Published by The Book Guild Publishing,
28 June 2020.
ISBN: 978-1-91320856-1 (PB)
In 2012 a group of oil prosepctors
came upon a strange sight in the Egyptian desert – a wrecked WWII plane with no
sign of the pilot. The Kittyhawk’s numbers identified her as ET574, who went
missing with her pilot, Dennis Copping, in June 1942. What had happened?
a good start for a mystery. Nicholas gives the simple facts first, then the
first three chapters tell the story of the discovery of the Kittyhawk, in novel
style. After that the book moves to the first person, and Dennis Copping tells
his own story, from his application to join the RAF in the autumn of 1940. We
follow him through the initial training in England, then the actual flying in
Libya and Egypt. The war in the desert’s going badly, with Rommel pushing
forward. Nicholas, through his narrator, takes us there: the sand, the
latrines, basic accomodation, with the men clinging to security in the form of
the beds being in the same place in the tent every time they move; the
monotonous food, the terrifying flights, the occasional disaster, like where
one pilot and a number of soldiers are killed in what turns out to have been a
raid on one of their own anti-aircraft posts. We feel the increasing pressure
as ordinary men struggle to cope with the extraordinary.
However ... though it’s a cracking good
read, and although the book is marketed as a mystery, and the whole look of the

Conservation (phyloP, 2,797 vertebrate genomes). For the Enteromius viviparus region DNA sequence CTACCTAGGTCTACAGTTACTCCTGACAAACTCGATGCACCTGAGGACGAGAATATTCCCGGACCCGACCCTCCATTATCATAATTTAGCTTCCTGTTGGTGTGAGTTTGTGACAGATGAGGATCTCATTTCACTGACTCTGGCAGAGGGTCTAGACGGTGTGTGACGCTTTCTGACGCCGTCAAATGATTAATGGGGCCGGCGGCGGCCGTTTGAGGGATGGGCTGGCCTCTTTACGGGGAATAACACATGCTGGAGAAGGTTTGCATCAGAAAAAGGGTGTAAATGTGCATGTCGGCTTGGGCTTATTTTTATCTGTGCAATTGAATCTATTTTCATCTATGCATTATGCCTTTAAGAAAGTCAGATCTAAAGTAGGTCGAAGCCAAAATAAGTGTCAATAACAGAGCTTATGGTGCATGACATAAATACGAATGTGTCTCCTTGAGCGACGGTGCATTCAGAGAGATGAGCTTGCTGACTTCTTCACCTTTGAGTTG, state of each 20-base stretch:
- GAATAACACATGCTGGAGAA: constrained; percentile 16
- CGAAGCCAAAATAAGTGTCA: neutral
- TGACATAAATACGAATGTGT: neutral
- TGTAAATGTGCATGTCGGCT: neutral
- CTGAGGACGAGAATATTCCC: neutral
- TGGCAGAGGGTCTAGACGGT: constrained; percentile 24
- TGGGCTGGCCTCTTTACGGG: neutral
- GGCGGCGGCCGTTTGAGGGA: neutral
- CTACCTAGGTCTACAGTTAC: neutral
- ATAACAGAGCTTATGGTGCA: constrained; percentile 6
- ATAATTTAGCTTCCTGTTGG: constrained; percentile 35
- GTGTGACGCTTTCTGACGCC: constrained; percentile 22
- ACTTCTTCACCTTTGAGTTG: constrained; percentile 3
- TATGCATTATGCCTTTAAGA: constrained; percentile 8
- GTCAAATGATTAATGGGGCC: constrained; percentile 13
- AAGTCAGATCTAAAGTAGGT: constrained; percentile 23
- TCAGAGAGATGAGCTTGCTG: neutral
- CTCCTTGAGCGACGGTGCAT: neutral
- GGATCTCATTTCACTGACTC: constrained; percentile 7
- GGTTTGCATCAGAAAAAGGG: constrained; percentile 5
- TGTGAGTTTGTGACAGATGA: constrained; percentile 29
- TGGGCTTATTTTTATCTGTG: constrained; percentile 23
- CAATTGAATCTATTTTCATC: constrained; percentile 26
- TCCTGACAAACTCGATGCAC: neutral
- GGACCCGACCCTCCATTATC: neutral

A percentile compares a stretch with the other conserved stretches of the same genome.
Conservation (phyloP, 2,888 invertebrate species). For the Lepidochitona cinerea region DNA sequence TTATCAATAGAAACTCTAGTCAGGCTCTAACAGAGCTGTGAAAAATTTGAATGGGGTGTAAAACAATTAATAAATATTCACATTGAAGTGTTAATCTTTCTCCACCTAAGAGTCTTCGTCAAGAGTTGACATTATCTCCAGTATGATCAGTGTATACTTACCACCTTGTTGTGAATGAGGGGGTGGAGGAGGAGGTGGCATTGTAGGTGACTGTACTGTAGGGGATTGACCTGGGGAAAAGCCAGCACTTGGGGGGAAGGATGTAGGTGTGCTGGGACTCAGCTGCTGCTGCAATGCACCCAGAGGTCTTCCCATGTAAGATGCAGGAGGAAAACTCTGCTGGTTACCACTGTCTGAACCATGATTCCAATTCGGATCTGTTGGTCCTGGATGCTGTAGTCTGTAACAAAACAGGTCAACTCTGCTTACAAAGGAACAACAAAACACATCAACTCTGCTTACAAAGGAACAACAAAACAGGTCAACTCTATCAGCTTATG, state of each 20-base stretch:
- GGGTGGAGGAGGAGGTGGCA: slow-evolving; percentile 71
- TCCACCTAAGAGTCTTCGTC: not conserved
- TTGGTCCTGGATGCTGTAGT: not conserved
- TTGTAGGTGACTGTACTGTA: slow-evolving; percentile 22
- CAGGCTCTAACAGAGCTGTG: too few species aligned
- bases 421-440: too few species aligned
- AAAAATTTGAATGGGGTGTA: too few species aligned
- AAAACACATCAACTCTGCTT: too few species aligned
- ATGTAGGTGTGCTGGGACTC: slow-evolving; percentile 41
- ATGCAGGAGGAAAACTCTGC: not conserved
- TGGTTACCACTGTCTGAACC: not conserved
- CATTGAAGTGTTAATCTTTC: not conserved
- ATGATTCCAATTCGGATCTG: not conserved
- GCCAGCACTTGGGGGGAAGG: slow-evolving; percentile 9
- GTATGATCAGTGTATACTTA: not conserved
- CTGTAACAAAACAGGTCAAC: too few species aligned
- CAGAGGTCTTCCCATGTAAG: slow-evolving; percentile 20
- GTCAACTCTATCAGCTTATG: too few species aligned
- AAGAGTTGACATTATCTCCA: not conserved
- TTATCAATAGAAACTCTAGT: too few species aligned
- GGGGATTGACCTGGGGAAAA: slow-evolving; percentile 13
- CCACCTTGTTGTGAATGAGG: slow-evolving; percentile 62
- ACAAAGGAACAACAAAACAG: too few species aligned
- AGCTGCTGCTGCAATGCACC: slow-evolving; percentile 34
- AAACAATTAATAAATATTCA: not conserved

book reinforces that, with a photo of the downed Kittyhawk on the cover and an
intriguing sub-title, the focus of the book is a vividly written account of the
pilots’ life in the desert. WWII enthusiasts or flying enthusiasts will love it.
Reviewer: Marsali Taylor
Jonathan Nicholas has been a professional writer since 2011 when he had a regular column in Police Review magazine and with the publication of his first book 'Hospital Beat'. He has been a full-time author since retiring from the police in 2014. A lifelong aviation enthusiast, he became a glider pilot in 1977 with the Air Cadets and obtained a Private Pilot's Licence in 1978. He is based in Nottingham. --This text refers to the paperback edition.
Marsali Taylor grew up near Edinburgh and came to Shetland as a newly-qualified teacher. She is currently a part-time teacher on Shetland's scenic west side, living with her husband and two Shetland ponies. Marsali is a qualified STGA tourist-guide who is fascinated by history, and has published plays in Shetland's distinctive dialect, as well as a history of women's suffrage in Shetland. She's also a keen sailor who enjoys exploring in her own 8m yacht, and an active member of her local drama group. Marsali also does a regular monthly column for the Mystery People e-zine.
Click on the title to read a review of her recent book Death on a Shetland Isle